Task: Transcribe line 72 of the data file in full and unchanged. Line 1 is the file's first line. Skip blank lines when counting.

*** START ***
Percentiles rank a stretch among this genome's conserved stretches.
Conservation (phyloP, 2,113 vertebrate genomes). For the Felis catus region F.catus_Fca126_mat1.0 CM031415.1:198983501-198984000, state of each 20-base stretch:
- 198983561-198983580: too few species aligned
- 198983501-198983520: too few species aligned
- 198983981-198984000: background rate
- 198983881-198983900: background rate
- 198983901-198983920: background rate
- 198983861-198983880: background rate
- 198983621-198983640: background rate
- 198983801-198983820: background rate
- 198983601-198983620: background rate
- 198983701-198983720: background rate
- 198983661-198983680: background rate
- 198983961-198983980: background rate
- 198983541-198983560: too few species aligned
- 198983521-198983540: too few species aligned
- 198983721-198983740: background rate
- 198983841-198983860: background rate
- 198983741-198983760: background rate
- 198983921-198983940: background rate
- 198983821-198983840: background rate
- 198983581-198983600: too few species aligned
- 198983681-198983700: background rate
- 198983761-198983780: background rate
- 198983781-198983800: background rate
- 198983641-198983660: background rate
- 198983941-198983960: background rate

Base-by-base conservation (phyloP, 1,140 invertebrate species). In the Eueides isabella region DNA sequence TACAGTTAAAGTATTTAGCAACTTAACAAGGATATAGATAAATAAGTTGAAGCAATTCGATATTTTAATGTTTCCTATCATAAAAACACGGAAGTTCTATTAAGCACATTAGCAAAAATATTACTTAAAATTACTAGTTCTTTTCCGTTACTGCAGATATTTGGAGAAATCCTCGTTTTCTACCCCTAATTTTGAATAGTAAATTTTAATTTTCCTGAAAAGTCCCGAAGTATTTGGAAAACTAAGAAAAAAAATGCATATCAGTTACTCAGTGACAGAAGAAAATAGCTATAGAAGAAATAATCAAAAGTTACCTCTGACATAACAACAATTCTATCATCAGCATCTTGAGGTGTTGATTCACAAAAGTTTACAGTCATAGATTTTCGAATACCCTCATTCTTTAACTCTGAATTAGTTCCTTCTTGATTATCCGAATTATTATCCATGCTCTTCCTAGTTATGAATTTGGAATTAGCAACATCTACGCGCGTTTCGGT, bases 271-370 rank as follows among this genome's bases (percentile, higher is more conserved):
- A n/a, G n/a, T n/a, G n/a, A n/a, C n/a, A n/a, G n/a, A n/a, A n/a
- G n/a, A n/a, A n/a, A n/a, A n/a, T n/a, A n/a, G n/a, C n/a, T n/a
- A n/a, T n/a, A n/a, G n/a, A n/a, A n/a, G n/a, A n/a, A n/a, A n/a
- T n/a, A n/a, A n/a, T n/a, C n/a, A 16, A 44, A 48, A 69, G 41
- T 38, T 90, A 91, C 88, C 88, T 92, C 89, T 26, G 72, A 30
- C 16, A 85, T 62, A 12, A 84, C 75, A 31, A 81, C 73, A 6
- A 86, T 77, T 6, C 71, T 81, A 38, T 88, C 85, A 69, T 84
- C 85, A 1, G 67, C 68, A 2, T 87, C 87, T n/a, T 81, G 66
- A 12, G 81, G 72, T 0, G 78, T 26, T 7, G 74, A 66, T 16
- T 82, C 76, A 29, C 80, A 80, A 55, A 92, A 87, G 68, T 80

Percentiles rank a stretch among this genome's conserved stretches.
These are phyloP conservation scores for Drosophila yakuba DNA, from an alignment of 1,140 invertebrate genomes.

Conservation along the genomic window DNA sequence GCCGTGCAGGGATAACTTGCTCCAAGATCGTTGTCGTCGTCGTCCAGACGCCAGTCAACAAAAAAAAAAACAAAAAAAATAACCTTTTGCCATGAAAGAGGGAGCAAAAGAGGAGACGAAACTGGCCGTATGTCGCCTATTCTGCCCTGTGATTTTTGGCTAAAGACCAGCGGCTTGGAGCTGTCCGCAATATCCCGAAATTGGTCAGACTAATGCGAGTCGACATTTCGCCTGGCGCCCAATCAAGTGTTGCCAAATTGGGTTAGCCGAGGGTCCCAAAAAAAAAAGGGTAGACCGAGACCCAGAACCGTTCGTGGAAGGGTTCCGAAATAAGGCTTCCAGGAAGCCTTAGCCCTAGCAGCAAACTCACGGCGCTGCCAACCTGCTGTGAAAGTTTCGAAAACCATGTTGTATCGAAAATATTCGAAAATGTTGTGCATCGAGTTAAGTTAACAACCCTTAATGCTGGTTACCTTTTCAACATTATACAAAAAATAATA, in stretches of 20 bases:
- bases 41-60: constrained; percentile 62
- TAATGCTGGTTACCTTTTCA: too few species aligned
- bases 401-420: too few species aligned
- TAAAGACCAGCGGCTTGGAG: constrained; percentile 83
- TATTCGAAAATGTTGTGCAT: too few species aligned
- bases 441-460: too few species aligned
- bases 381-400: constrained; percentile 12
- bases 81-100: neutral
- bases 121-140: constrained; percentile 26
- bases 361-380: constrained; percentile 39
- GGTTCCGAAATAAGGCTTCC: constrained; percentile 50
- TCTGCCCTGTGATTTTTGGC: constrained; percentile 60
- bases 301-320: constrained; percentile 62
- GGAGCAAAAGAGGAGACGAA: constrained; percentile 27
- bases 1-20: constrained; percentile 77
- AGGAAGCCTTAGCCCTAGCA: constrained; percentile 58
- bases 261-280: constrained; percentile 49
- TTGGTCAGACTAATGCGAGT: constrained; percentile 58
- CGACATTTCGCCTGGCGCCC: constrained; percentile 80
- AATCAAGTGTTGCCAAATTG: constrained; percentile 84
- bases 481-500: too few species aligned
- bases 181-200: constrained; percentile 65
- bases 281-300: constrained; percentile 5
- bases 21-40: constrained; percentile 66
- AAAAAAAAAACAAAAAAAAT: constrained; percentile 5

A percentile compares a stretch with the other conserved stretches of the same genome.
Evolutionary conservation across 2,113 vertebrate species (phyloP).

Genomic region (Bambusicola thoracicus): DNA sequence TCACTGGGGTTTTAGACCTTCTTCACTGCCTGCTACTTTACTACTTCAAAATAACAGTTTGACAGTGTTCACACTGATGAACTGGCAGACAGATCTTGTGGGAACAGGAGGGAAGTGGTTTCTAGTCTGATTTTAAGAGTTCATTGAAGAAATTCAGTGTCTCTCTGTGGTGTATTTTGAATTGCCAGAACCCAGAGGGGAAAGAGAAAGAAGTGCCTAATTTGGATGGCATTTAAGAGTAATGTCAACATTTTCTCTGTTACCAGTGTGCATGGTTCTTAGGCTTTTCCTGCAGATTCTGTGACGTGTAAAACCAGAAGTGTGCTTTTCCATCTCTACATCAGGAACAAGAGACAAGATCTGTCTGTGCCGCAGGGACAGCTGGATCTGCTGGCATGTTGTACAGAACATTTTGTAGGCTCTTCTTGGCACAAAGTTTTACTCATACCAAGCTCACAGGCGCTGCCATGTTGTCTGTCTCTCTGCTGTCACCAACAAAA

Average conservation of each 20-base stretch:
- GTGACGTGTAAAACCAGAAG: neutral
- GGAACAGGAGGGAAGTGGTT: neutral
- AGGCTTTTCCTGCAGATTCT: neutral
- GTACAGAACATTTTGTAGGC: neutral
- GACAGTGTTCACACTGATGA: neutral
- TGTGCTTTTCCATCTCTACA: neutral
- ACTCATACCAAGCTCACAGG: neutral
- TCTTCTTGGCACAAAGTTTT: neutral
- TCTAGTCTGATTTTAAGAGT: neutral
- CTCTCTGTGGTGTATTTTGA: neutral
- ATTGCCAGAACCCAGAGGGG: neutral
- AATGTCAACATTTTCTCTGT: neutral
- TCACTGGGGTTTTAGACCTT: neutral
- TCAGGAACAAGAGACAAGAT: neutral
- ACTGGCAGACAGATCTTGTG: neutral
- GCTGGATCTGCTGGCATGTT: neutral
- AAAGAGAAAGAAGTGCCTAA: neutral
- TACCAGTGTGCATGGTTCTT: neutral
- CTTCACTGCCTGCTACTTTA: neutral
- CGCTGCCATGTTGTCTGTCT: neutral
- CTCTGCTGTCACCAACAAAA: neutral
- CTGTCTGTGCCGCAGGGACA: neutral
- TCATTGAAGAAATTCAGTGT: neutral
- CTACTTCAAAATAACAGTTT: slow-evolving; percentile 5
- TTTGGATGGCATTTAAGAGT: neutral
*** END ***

- GGAACAGGAGGGAAGTGGTT: neutral